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We will announce our next-stage business plans next year: Anders Grundströmer

Saturday, 8 November 2014 – 6:20am IST | Place: Mumbai | Agency: DNA

R N Bhaskar

GrundstromerAnders Grundströmer is managing director, Scania Commercial Vehicles India and senior vice-president of Scania Group. The Swedish company has made its mark in India’s mining sector where it enjoys a 36% market share in the coal overburden segment and hopes to notch this up to over 50% in the next two years. It also wants to play a major role in inter-city and intra-city bus transportation here. Unlike many other automobile players, Scania has also begun working with farmers in Kolar district of Karnataka to purchase vegetable and fruit that are rotting and put it into a biogas plant which is capable of producing 250 cubic metres of biogas a day – enough to cater to the needs of two gensets and five trucks. Scania is a leading player in energy conservation and in the use of biofuels. It believes that even though the initial costs of its vehicles may appear high, its customers emerge winners when it comes to life-cycle and operational costs. Grundströmer spoke with R N Bhaskar at Scania’s Narsapura plant near Bangalore.

You are a recent entrant to the Indian automobile sector…
We have been present in India since 2008, and set up our own factory in Karnataka, in 2013 with an investment of Rs 300 crore. In fact, we introduced our Euro 6 engines, among the most advanced in the world, the same year. Our bus factory has been operational only since September this year, and will be inaugurated in March next year. That is when we hope to announce our next-stage business plans and further investments in India. Globally, we have around 41,000 employees of which 12,800 work in production units. In India we have around 570 employees.

You seem to be focusing on biofuel buses…
Yes. We have been in this segment since the 1980s, and we have demonstrated how these buses take away anywhere between 70% and 90% of carbon emissions. While we offer diesel fuelled vehicles as well, we believe we have the most advanced solutions to offer in terms of environmental sustainability, economic sustainability, social sustainability and sustainable growth.

And India is crucial to your plans?
Of course. We know that mining will increase more than 10 times its current levels in the coming years, and the newly emerging cities caused by urbanisation will require new transportation solutions. We also believe that our vehicles are three to five times more efficient that the average Indian truck or bus. And this is why we can state with confidence that the life-cycle cost of our vehicles is much better than that of other vehicles. That is why many businessmen have already begun buying them. This is because they see a tremendous value in our vehicles as they help them increase their own profits through better management of operational costs. We have a driver training programme, and all our vehicles are equipped to have facilities which actually teach the driver to drive better thus improving fuel efficiency and the life of the vehicle as well.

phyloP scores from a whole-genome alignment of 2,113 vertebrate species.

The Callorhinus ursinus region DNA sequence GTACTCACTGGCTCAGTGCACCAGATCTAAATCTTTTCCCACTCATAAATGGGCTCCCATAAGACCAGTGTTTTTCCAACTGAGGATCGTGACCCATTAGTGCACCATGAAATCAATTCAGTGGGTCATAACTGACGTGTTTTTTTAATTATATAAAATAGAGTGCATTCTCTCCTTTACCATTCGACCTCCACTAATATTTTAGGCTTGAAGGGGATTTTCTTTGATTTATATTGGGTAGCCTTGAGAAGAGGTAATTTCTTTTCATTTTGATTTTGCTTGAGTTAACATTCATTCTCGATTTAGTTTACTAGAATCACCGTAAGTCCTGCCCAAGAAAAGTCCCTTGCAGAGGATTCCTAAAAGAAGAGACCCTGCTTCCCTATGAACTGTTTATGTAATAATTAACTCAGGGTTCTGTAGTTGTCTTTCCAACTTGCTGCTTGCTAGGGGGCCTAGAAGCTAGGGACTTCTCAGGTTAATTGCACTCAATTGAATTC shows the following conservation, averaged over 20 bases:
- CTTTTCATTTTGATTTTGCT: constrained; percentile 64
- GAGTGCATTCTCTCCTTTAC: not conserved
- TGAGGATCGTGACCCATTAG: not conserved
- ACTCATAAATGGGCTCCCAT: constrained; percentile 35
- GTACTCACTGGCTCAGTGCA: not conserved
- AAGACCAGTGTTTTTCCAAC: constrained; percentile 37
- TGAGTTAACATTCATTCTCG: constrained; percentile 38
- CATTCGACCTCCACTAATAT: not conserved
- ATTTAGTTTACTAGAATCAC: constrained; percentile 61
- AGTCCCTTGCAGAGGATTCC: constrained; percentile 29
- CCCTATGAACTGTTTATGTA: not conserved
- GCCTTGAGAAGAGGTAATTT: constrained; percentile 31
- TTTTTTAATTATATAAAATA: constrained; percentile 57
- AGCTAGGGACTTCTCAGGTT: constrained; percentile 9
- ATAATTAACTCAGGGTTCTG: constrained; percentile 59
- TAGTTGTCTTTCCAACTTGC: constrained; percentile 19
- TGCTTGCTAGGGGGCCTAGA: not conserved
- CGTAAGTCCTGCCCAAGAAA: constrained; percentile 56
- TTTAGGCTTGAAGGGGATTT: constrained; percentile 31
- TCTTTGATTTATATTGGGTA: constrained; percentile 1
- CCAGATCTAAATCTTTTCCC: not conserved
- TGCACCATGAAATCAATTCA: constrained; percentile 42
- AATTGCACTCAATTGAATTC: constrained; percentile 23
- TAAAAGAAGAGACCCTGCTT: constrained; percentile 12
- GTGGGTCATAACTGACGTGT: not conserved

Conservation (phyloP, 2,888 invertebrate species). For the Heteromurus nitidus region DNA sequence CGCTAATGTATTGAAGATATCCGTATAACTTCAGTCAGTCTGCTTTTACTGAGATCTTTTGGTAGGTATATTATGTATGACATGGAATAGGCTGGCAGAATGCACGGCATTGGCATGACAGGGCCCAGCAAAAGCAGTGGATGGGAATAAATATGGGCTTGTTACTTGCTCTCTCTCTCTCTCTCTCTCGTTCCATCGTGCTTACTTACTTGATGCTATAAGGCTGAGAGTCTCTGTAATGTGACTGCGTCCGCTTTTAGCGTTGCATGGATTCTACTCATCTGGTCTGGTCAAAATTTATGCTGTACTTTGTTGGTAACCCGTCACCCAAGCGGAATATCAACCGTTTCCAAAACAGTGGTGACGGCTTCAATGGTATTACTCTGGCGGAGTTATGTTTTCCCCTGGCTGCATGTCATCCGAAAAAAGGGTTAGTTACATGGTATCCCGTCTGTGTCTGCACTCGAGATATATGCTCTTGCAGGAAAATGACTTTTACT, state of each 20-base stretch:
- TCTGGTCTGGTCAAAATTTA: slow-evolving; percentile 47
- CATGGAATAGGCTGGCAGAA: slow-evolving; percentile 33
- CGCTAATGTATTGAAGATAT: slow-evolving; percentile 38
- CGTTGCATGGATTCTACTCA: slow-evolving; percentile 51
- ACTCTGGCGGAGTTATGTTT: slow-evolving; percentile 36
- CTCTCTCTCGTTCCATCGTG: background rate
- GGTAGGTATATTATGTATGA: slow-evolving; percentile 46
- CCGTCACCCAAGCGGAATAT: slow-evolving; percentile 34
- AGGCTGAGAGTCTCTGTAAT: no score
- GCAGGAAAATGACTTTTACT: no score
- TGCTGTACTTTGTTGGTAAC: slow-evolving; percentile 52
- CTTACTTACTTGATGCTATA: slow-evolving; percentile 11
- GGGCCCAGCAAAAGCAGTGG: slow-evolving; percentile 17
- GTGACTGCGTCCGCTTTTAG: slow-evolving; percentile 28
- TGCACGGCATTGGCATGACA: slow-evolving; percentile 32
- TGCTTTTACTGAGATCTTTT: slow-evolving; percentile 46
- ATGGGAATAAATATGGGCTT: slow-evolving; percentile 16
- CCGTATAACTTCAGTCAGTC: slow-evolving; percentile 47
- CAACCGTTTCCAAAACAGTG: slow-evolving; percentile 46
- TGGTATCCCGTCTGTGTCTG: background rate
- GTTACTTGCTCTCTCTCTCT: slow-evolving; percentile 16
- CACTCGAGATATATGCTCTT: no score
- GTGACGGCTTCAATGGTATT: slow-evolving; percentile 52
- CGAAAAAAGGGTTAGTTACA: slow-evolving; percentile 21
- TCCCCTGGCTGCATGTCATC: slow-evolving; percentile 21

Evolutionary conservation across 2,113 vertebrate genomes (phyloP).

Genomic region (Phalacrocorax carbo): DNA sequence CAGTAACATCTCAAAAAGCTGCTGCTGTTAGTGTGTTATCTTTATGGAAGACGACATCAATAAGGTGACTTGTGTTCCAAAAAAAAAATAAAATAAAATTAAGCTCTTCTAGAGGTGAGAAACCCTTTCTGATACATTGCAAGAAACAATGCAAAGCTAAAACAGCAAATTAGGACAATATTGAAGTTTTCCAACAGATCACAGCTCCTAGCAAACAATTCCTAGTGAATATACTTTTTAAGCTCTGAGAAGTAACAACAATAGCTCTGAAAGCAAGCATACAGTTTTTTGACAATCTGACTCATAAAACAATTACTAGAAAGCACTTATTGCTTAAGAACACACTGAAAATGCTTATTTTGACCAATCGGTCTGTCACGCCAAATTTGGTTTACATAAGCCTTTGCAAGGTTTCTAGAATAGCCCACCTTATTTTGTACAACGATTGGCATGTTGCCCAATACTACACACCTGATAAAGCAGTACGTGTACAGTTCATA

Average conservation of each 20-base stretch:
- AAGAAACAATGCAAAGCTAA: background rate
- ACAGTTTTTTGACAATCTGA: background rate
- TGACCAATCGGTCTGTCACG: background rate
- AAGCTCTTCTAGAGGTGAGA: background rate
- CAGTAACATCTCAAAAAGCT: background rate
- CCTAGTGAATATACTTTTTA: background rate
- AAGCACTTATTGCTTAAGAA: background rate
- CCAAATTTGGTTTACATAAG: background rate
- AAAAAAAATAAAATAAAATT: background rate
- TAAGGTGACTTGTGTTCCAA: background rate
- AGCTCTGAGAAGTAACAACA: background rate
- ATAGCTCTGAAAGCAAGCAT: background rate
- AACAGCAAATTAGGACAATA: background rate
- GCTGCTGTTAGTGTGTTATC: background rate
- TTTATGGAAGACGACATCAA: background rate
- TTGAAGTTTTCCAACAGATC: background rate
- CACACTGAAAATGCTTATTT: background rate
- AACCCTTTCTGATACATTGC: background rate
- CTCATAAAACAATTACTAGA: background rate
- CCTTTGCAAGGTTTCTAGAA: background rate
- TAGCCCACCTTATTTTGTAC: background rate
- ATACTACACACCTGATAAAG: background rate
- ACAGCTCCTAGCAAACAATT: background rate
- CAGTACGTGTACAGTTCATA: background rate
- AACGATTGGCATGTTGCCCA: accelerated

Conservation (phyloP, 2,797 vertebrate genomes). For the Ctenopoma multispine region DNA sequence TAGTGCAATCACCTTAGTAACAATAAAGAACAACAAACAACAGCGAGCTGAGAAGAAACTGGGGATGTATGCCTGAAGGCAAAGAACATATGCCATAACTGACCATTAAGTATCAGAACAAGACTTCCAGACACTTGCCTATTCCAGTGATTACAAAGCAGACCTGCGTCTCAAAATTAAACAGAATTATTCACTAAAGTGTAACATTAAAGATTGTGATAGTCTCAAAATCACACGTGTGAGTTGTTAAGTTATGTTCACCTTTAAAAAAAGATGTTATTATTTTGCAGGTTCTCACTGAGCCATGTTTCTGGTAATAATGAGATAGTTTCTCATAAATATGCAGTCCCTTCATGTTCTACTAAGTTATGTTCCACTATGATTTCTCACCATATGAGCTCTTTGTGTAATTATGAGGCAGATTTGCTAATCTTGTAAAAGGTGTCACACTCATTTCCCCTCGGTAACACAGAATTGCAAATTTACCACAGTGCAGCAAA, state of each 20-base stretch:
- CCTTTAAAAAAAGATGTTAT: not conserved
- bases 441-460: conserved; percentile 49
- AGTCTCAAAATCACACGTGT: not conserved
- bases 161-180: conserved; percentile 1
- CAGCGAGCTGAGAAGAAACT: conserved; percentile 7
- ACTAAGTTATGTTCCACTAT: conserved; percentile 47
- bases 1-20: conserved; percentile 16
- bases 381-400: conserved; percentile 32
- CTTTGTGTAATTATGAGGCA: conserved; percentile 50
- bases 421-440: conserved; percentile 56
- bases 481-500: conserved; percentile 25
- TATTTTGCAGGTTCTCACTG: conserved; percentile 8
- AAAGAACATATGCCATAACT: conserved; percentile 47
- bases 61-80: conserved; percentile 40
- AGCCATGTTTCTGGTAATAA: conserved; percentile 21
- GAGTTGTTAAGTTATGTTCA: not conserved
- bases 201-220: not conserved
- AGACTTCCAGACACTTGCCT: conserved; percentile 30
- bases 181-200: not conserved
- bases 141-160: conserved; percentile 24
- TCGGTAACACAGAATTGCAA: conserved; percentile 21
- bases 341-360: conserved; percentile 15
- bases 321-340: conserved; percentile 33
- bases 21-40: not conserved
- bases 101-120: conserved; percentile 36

So you are looking at targeting transport fleets in different cities as well.
Yes. We are in the midst of introducing our buses in Karnataka and hope to have five buses on the roads in Nagpur soon.

What is your biggest discomfort in India?
It is the quality of roads on the one hand, and the innumerable delays caused on roads on the other. This affects the rate of return of customers. For instance, the average truck travels just 70,000 km in India each year, compared to 90,000 km in China and 140,000 km in Europe. A truck that does not run longer distances earns less from its customers. And when a truck is made to wait at toll collection booths or at other places, an idling engine harms both profits, environment and the country’s foreign exchange as much of its fuel is imported. This needs to change for the better quickly. Just better logistic efficiency can give India a 4% growth in its GDP. That is why we have been looking forward to the introduction of GST in India, as this alone has the potential to bring down logistics costs by 10-15% in India. It would also improve transit and consequently deliver times as state border crossings would most probably become less complicated.

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